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GDPR data controllers and data processors
The obligations of GDPR data controllers and data processors and explains how they must work in order to reach compliance.
The introduction of GDPR has sparked questions about whether certain organizations are generally data controllers or data processors. Understanding the difference between data controllers and processors is vital for GDPR compliance.
Since GDPR was launched in May 2018, controllers have specific obligations. In addition, processors have legal obligations of their own. This is a major difference from the original DPD legislation in 1995.
Under GDPR, the ICO and other supervisory powers can prosecute processors and controllers for any breaches. There are also specific requirements for joint controllers under GDPR.
There is a clear difference between a ‘data controller’ and a ‘data processor’ according to the GDPR.
The regulation recognizes that not all organizations involved in the processing of personal data have an equal level of responsibility. The definitions of controllers and processors according to the GDPR are as follows:
Data Controller – Is a legal or natural person, an agency, a public authority, or any other body who, alone or when joined with others, determines the purposes of any personal data and the means of processing it.
Data Processor – Is a legal or a natural person, agency, public authority, or any other body who processes personal data on behalf of a data controller.
If you are classed as a data controller or a data processor, you are responsible for ensuring that you comply with the GDPR and demonstrate compliance with the regulation’s data protection principles.
Data processors do not have the same level of GDPR compliance responsibilities.
However, they should still take appropriate organizational and technical measures to ensure that any processed data is done so in line with the GDPR.
Data controllers are key decision-makers. They have the overall say and control over the reason and purposes behind data collection and the means and method of any data processing.
Some data controllers may be governed by a statutory obligation to collect and process personal data. According to Section 6(2) of the 2018 Data Protection Act, if an organization is under such an obligation and processes personal data for compliance, it will be classed as a data controller.
A data controller could be:
An organization may not have a separate legal personality of their own, for example, unincorporated organizations like voluntary groups and sports clubs. In this case, the responsible party should refer to the document that governs the management of that organization.
This document should include details about how such organizations should be managed on behalf of its members. They will likely be expected to act as the data controller or as joint data controllers.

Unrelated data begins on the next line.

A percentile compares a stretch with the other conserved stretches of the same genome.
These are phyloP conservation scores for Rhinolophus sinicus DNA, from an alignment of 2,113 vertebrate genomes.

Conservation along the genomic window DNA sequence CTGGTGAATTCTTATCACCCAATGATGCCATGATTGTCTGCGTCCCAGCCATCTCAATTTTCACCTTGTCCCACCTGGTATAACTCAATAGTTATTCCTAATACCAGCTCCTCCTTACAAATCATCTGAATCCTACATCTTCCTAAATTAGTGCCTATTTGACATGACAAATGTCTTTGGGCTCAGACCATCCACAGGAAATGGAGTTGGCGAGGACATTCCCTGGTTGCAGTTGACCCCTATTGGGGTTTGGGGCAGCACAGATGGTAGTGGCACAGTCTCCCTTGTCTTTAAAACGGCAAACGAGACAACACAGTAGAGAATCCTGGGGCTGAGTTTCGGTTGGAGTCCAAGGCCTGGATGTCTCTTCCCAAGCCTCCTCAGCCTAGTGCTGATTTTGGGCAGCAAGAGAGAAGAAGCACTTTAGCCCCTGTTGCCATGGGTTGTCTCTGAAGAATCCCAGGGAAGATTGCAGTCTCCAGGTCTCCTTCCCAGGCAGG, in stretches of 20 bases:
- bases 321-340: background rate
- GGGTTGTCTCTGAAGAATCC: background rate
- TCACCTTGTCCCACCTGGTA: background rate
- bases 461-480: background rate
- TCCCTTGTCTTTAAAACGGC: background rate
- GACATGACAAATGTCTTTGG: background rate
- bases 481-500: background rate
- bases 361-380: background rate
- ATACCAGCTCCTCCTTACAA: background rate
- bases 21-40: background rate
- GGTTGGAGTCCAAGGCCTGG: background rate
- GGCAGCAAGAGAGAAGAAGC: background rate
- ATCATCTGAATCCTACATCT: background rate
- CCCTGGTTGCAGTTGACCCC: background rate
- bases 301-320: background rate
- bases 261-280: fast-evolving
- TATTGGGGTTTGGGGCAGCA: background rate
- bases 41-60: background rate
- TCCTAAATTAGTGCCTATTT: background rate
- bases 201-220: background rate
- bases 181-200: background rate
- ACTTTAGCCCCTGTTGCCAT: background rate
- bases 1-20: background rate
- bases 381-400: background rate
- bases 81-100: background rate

Controllers are responsible for the strictest levels of GDPR compliance. According to Article 24 of the GDPR, they must actively demonstrate full compliance with all data protection principles.
They are also responsible for the GDPR compliance of any processors they might use to process the data.
They must demonstrate fairness, lawfulness and transparency, accuracy, data minimization, integrity and storage, and full confidentiality of personal data.
According to Article 24 of the GDPR, data controllers must:
Data controllers must pay a data protection fee which a data protection officer enforces, provided they aren’t exempt.
Answer these questions to determine whether your organization is a data controller under GDPR.
Article 26(1) of the GDPR states that data controllers can determine the purposes and means of data processing individually or jointly with another party as joint data controllers.
According to the GDPR, joint controllers have a shared purpose and agree upon the purpose and means of processing data together. However, this will not apply if the same data is being used for different reasons.
Answer these questions to determine whether your organization is a joint controller under GDPR:
Joint controllers have to arrange who takes the main responsibility between themselves. They are equally responsible for any security breaches, and any fines would be divided accordingly.
A doctor’s office uses an automated computer system in their waiting area to tell patients when to make their way to a consulting room.
The automated system works using a digital screen that shows the patient’s name and consulting room number. It may also use a speaker for any visually impaired patients to announce this information.
The doctor’s office will be the data controller for the personal data processed in connection with this notification system because it is in control of the purposes and means of the data processing.